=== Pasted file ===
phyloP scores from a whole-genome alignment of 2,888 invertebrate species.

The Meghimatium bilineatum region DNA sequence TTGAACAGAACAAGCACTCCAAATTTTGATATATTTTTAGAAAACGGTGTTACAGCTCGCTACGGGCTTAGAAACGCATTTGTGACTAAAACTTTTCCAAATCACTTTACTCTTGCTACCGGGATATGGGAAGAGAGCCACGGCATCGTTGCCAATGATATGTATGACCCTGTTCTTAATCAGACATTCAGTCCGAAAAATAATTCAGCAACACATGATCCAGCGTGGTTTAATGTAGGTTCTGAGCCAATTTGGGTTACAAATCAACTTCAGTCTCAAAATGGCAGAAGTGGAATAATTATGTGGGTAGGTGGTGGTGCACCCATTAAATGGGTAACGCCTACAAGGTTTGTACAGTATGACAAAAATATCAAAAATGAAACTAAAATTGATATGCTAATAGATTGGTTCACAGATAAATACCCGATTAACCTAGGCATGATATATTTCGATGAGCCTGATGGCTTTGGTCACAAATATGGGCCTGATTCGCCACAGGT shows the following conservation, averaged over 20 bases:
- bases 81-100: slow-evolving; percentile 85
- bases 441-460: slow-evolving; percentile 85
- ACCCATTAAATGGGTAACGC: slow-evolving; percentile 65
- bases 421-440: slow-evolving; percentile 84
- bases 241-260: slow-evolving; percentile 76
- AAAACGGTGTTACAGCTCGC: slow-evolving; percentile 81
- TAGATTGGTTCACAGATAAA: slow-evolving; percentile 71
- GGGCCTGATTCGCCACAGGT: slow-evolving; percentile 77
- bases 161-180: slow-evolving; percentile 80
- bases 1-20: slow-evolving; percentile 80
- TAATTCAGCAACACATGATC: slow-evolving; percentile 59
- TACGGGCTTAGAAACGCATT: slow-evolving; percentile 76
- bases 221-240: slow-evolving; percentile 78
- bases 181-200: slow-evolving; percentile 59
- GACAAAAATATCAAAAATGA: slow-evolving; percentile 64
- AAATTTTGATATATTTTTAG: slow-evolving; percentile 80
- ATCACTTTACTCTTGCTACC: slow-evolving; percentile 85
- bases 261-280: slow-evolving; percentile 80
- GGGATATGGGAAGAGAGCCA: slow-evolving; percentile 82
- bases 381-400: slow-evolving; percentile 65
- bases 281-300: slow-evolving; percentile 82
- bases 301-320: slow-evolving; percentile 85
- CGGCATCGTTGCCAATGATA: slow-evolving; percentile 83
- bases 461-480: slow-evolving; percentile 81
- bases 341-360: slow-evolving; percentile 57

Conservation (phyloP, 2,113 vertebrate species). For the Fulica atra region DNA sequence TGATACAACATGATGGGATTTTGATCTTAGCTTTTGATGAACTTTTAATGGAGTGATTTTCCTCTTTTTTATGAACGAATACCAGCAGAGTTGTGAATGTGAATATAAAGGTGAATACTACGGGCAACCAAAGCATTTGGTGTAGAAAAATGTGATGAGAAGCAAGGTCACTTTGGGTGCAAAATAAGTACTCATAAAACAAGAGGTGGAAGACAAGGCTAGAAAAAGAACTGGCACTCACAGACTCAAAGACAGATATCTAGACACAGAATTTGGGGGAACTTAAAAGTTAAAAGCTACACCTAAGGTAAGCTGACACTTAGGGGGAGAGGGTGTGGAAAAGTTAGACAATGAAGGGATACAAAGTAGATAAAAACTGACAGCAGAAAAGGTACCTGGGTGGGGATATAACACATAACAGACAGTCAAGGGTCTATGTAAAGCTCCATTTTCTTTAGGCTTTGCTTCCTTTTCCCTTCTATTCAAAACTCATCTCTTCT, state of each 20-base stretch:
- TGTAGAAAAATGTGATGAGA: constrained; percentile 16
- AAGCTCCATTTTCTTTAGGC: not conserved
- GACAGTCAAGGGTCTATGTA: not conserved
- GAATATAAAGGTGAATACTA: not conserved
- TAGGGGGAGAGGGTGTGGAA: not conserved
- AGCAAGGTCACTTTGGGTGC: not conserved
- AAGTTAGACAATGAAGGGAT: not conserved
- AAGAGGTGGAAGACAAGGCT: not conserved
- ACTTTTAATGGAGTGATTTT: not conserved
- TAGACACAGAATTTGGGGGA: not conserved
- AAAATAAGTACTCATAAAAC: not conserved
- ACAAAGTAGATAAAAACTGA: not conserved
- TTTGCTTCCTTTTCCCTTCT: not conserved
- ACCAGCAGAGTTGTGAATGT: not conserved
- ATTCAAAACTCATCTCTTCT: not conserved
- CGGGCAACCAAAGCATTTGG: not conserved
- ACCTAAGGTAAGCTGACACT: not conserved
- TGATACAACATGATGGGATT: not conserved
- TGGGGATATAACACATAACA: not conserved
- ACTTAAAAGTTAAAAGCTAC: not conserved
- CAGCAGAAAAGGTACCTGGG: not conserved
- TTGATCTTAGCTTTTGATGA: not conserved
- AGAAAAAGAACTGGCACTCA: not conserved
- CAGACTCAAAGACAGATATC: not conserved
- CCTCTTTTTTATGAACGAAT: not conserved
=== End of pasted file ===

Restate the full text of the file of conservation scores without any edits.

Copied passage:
phyloP scores from a whole-genome alignment of 2,888 invertebrate species.

The Meghimatium bilineatum region DNA sequence TTGAACAGAACAAGCACTCCAAATTTTGATATATTTTTAGAAAACGGTGTTACAGCTCGCTACGGGCTTAGAAACGCATTTGTGACTAAAACTTTTCCAAATCACTTTACTCTTGCTACCGGGATATGGGAAGAGAGCCACGGCATCGTTGCCAATGATATGTATGACCCTGTTCTTAATCAGACATTCAGTCCGAAAAATAATTCAGCAACACATGATCCAGCGTGGTTTAATGTAGGTTCTGAGCCAATTTGGGTTACAAATCAACTTCAGTCTCAAAATGGCAGAAGTGGAATAATTATGTGGGTAGGTGGTGGTGCACCCATTAAATGGGTAACGCCTACAAGGTTTGTACAGTATGACAAAAATATCAAAAATGAAACTAAAATTGATATGCTAATAGATTGGTTCACAGATAAATACCCGATTAACCTAGGCATGATATATTTCGATGAGCCTGATGGCTTTGGTCACAAATATGGGCCTGATTCGCCACAGGT shows the following conservation, averaged over 20 bases:
- bases 81-100: slow-evolving; percentile 85
- bases 441-460: slow-evolving; percentile 85
- ACCCATTAAATGGGTAACGC: slow-evolving; percentile 65
- bases 421-440: slow-evolving; percentile 84
- bases 241-260: slow-evolving; percentile 76
- AAAACGGTGTTACAGCTCGC: slow-evolving; percentile 81
- TAGATTGGTTCACAGATAAA: slow-evolving; percentile 71
- GGGCCTGATTCGCCACAGGT: slow-evolving; percentile 77
- bases 161-180: slow-evolving; percentile 80
- bases 1-20: slow-evolving; percentile 80
- TAATTCAGCAACACATGATC: slow-evolving; percentile 59
- TACGGGCTTAGAAACGCATT: slow-evolving; percentile 76
- bases 221-240: slow-evolving; percentile 78
- bases 181-200: slow-evolving; percentile 59
- GACAAAAATATCAAAAATGA: slow-evolving; percentile 64
- AAATTTTGATATATTTTTAG: slow-evolving; percentile 80
- ATCACTTTACTCTTGCTACC: slow-evolving; percentile 85
- bases 261-280: slow-evolving; percentile 80
- GGGATATGGGAAGAGAGCCA: slow-evolving; percentile 82
- bases 381-400: slow-evolving; percentile 65
- bases 281-300: slow-evolving; percentile 82
- bases 301-320: slow-evolving; percentile 85
- CGGCATCGTTGCCAATGATA: slow-evolving; percentile 83
- bases 461-480: slow-evolving; percentile 81
- bases 341-360: slow-evolving; percentile 57

Conservation (phyloP, 2,113 vertebrate species). For the Fulica atra region DNA sequence TGATACAACATGATGGGATTTTGATCTTAGCTTTTGATGAACTTTTAATGGAGTGATTTTCCTCTTTTTTATGAACGAATACCAGCAGAGTTGTGAATGTGAATATAAAGGTGAATACTACGGGCAACCAAAGCATTTGGTGTAGAAAAATGTGATGAGAAGCAAGGTCACTTTGGGTGCAAAATAAGTACTCATAAAACAAGAGGTGGAAGACAAGGCTAGAAAAAGAACTGGCACTCACAGACTCAAAGACAGATATCTAGACACAGAATTTGGGGGAACTTAAAAGTTAAAAGCTACACCTAAGGTAAGCTGACACTTAGGGGGAGAGGGTGTGGAAAAGTTAGACAATGAAGGGATACAAAGTAGATAAAAACTGACAGCAGAAAAGGTACCTGGGTGGGGATATAACACATAACAGACAGTCAAGGGTCTATGTAAAGCTCCATTTTCTTTAGGCTTTGCTTCCTTTTCCCTTCTATTCAAAACTCATCTCTTCT, state of each 20-base stretch:
- TGTAGAAAAATGTGATGAGA: constrained; percentile 16
- AAGCTCCATTTTCTTTAGGC: not conserved
- GACAGTCAAGGGTCTATGTA: not conserved
- GAATATAAAGGTGAATACTA: not conserved
- TAGGGGGAGAGGGTGTGGAA: not conserved
- AGCAAGGTCACTTTGGGTGC: not conserved
- AAGTTAGACAATGAAGGGAT: not conserved
- AAGAGGTGGAAGACAAGGCT: not conserved
- ACTTTTAATGGAGTGATTTT: not conserved
- TAGACACAGAATTTGGGGGA: not conserved
- AAAATAAGTACTCATAAAAC: not conserved
- ACAAAGTAGATAAAAACTGA: not conserved
- TTTGCTTCCTTTTCCCTTCT: not conserved
- ACCAGCAGAGTTGTGAATGT: not conserved
- ATTCAAAACTCATCTCTTCT: not conserved
- CGGGCAACCAAAGCATTTGG: not conserved
- ACCTAAGGTAAGCTGACACT: not conserved
- TGATACAACATGATGGGATT: not conserved
- TGGGGATATAACACATAACA: not conserved
- ACTTAAAAGTTAAAAGCTAC: not conserved
- CAGCAGAAAAGGTACCTGGG: not conserved
- TTGATCTTAGCTTTTGATGA: not conserved
- AGAAAAAGAACTGGCACTCA: not conserved
- CAGACTCAAAGACAGATATC: not conserved
- CCTCTTTTTTATGAACGAAT: not conserved